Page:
Doby Photography/NPR
Pam Fessler 2010
Doby Photography/NPR

Pam Fessler

Correspondent, National Desk

Pam Fessler is a correspondent on NPR's National Desk, where she covers poverty and philanthropy.

In her reporting, Fessler covers homelessness, hunger, and the impact of the recession on the nation's less fortunate. She reports on non-profit groups, how they're trying to address poverty and other social issues, and how they've been affected by the economic downturn. Her poverty reporting was recognized by a 2011 First Place Headliner Award in the human interest category.

Previously, Fessler reported primarily on homeland security, including security at U.S. ports, airlines, and borders. She has also reported on the government's response to Hurricane Katrina, the 9/11 Commission investigation, and such issues as Social Security and election reform. Fessler was also one of NPR's White House reporters during the Clinton and Bush administrations.

Before becoming a correspondent, Fessler was the acting senior editor on the Washington Desk and oversaw the network's coverage of the impeachment of President Clinton and the 1998 mid-term elections. She was NPR's chief election editor in 1996, and coordinated all network coverage of the presidential, congressional, and state elections. Prior to that role, Fessler was the deputy Washington editor and Midwest National Desk editor.

Before coming to NPR in 1993, she was a senior writer at Congressional Quarterly magazine. Fessler worked at CQ for 13 years as both a reporter and editor, covering tax, budget, and other news. She also worked as a budget specialist at the U.S. Office of Management and Budget, and was a reporter at The Record newspaper in Hackensack, NJ.

Fessler has a Masters of Public Administration from the Maxwell School at Syracuse University and a bachelor's degree from Douglass College in New Jersey.

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Women's Marches Across The Country Highlight Numerous Issues

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Adam Eidinger (at right, in hat), a leader of DC Cannabis Coalition, and other volunteers roll marijuana joints they plan to hand out for free on Inauguration Day. Pam Fessler/NPR hide caption

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Pam Fessler/NPR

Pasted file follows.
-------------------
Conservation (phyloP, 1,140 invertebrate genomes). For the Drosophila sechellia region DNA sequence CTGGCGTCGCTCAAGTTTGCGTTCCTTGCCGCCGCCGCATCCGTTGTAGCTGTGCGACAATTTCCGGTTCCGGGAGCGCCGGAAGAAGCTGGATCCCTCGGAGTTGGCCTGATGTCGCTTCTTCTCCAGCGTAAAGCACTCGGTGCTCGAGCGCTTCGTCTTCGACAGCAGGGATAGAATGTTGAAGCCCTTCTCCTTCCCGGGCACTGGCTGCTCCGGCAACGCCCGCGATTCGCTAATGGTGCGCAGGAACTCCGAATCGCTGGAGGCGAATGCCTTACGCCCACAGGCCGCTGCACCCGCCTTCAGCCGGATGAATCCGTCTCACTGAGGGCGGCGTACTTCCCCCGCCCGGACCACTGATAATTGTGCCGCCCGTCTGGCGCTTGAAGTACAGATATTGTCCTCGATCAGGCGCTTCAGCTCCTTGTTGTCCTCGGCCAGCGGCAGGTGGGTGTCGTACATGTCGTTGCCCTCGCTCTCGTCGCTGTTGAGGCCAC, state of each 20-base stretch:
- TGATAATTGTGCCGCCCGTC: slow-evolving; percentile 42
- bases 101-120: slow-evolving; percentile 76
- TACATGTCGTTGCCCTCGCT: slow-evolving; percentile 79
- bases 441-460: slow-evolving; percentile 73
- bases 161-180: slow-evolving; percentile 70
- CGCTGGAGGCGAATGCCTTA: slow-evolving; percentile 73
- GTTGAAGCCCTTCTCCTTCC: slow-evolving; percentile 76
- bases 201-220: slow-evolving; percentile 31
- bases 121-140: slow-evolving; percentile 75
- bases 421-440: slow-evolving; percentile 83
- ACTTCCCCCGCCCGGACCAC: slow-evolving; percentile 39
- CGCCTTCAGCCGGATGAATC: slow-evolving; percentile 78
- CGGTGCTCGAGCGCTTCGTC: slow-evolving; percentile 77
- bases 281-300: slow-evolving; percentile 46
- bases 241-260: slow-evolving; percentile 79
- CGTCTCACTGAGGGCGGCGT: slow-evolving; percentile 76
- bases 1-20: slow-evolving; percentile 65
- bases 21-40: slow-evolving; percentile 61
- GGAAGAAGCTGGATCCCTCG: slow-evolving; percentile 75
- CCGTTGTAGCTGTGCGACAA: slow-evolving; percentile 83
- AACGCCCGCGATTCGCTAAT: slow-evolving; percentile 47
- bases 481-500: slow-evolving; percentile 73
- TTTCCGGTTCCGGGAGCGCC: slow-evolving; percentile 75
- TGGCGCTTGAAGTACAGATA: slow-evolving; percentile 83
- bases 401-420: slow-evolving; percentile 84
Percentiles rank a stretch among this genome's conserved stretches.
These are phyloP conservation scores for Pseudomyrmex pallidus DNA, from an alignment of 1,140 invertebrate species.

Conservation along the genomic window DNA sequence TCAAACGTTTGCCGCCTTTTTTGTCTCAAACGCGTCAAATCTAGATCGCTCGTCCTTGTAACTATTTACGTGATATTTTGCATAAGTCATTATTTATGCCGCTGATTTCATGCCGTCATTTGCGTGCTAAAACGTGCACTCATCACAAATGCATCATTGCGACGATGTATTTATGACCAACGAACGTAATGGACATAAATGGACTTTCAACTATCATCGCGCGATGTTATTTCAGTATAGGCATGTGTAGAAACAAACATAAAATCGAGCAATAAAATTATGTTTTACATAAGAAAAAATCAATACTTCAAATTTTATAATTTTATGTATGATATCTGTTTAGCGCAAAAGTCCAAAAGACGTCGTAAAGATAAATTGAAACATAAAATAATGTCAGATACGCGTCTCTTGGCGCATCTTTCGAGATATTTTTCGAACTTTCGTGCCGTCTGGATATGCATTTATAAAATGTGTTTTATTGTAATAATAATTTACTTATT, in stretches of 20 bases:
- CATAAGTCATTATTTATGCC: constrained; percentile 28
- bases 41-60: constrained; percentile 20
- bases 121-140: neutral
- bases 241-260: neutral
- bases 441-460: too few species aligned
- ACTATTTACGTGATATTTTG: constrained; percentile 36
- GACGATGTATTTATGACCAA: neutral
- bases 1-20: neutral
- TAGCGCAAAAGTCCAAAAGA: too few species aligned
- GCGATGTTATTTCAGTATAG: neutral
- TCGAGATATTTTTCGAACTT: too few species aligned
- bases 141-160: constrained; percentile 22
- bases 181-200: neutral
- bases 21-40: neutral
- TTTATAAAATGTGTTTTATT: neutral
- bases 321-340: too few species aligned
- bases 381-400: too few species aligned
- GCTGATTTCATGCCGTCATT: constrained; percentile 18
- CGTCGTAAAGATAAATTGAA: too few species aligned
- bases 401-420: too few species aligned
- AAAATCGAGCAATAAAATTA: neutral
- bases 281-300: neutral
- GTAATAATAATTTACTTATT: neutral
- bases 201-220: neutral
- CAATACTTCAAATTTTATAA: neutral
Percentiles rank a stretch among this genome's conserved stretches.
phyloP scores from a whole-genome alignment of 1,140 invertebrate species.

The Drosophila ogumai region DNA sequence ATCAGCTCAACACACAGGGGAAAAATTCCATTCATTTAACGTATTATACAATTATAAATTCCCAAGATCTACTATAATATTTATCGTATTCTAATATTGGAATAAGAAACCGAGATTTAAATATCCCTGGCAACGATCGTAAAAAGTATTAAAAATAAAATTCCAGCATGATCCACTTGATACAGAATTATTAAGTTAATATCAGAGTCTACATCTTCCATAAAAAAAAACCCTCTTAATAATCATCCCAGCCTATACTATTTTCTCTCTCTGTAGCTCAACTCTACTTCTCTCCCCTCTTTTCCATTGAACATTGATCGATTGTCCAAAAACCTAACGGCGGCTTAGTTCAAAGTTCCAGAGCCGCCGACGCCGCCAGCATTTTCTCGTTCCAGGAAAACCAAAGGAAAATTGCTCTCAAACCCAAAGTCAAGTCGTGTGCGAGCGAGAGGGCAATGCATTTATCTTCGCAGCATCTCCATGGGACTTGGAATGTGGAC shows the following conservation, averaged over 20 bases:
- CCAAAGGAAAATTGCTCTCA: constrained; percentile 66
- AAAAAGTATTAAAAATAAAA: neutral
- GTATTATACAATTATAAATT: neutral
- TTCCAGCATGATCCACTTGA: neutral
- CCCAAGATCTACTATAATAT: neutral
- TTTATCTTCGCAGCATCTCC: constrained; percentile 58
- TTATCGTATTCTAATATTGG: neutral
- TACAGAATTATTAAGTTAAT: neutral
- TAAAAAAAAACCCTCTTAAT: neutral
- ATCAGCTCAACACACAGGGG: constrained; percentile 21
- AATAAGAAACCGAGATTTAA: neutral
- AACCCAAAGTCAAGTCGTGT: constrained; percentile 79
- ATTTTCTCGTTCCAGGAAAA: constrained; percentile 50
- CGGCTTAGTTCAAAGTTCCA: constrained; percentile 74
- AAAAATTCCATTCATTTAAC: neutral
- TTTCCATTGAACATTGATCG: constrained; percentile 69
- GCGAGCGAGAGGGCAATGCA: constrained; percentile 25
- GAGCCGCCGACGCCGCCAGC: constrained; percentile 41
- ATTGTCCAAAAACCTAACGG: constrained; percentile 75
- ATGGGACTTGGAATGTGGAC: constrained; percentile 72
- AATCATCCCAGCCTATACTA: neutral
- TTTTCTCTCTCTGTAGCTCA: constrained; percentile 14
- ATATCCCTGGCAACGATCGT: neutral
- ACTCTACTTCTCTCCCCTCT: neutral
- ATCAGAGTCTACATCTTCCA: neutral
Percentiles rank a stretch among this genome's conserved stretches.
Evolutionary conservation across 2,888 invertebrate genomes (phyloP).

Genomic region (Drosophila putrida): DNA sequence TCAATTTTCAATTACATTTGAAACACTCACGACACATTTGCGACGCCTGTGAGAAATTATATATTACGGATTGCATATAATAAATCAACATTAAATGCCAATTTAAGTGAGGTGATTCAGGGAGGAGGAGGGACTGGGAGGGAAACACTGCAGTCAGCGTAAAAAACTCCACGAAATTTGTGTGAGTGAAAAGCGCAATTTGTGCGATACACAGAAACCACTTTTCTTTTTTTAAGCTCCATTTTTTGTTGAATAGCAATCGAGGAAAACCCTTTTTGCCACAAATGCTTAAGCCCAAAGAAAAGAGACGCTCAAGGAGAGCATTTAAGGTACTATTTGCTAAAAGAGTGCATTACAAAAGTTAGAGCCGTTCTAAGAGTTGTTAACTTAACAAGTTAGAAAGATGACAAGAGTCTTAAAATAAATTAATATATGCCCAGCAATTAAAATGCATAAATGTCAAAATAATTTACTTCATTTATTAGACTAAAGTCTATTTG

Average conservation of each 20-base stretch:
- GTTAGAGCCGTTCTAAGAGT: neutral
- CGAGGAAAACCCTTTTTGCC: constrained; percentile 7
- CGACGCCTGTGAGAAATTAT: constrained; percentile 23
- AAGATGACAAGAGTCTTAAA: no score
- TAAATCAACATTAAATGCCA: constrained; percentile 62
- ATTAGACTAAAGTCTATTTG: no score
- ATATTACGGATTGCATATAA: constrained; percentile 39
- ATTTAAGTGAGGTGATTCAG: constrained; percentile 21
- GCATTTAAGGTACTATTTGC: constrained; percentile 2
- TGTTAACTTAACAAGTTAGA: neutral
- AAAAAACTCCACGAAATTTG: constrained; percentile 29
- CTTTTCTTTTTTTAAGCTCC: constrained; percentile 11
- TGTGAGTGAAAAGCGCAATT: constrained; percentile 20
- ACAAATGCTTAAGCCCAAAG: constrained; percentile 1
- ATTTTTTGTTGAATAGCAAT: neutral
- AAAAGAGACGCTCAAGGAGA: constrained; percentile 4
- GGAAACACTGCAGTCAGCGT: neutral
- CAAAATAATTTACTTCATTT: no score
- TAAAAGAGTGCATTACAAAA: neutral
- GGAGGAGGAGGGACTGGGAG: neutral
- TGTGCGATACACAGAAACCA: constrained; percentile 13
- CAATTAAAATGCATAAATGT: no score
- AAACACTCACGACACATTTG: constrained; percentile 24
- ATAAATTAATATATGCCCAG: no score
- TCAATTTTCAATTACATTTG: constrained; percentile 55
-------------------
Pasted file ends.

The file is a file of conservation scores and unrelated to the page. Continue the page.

From Glitter To Free Joints, Trump Protesters Plan To Get Their Message Out

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Senate Banking Committee Grills HUD Nominee Ben Carson In Hearing

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HUD Secretary Julian Castro hopes his likely successor, retired neurosurgeon Ben Carson, will come to support many of HUD's programs, but worries whether he'll roll back a new fair housing rule. Ariel Zambelich/NPR hide caption

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HUD's Castro Worries That Housing Rule Could Be Rolled Back

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Charitable Giving Sees Big Bump In 2016

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Vigil attendees march down 14th Street NW in Washington, D.C., carrying a casket memorializing the homeless who died this year Claire Harbage/NPR hide caption

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Claire Harbage/NPR

Vigils Honor The Homeless Who Died As They Lived: On The Streets

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No Permits Yet Granted To Expected Inauguration Protesters

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(Left) A firefighter's boot used to collect money from motorists for the "Fill the Boot" campaign for muscular dystrophy which started in 1954. (Center) A Habitat for Humanity belt was used by a volunteer in rebuilding homes in Louisiana after Hurricane Katrina. (Right) Bucket used by Jeanette Senerchia in 2014 launching the viral ALS Ice Bucket Challenge. Courtesy of National Museum of American History hide caption

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Courtesy of National Museum of American History

A Giving History: Smithsonian Exhibit Showcases Americans' Charitable Acts

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Republicans Renew Push For More Voting Restrictions

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People in Denver line the sidewalks near the Denver Rescue Mission in October. Helen H. Richardson/The Denver Post via Getty Images hide caption

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Helen H. Richardson/The Denver Post via Getty Images

A sign sits on a sidewalk outside the Interfaith Food Pantry at Emmanuel Baptist Church in February in Albany, N.Y. Congress may be under more pressure than usual to cut safety net spending — health care, housing assistance, welfare and food aid — to help pay for Trump's tax cut plans. Mike Groll/AP hide caption

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Mike Groll/AP

Anti-Poverty Advocates Brace For How Trump Will Fill In Policy Blanks

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Despite Concerns, Voting Goes Smoothly Across The Country

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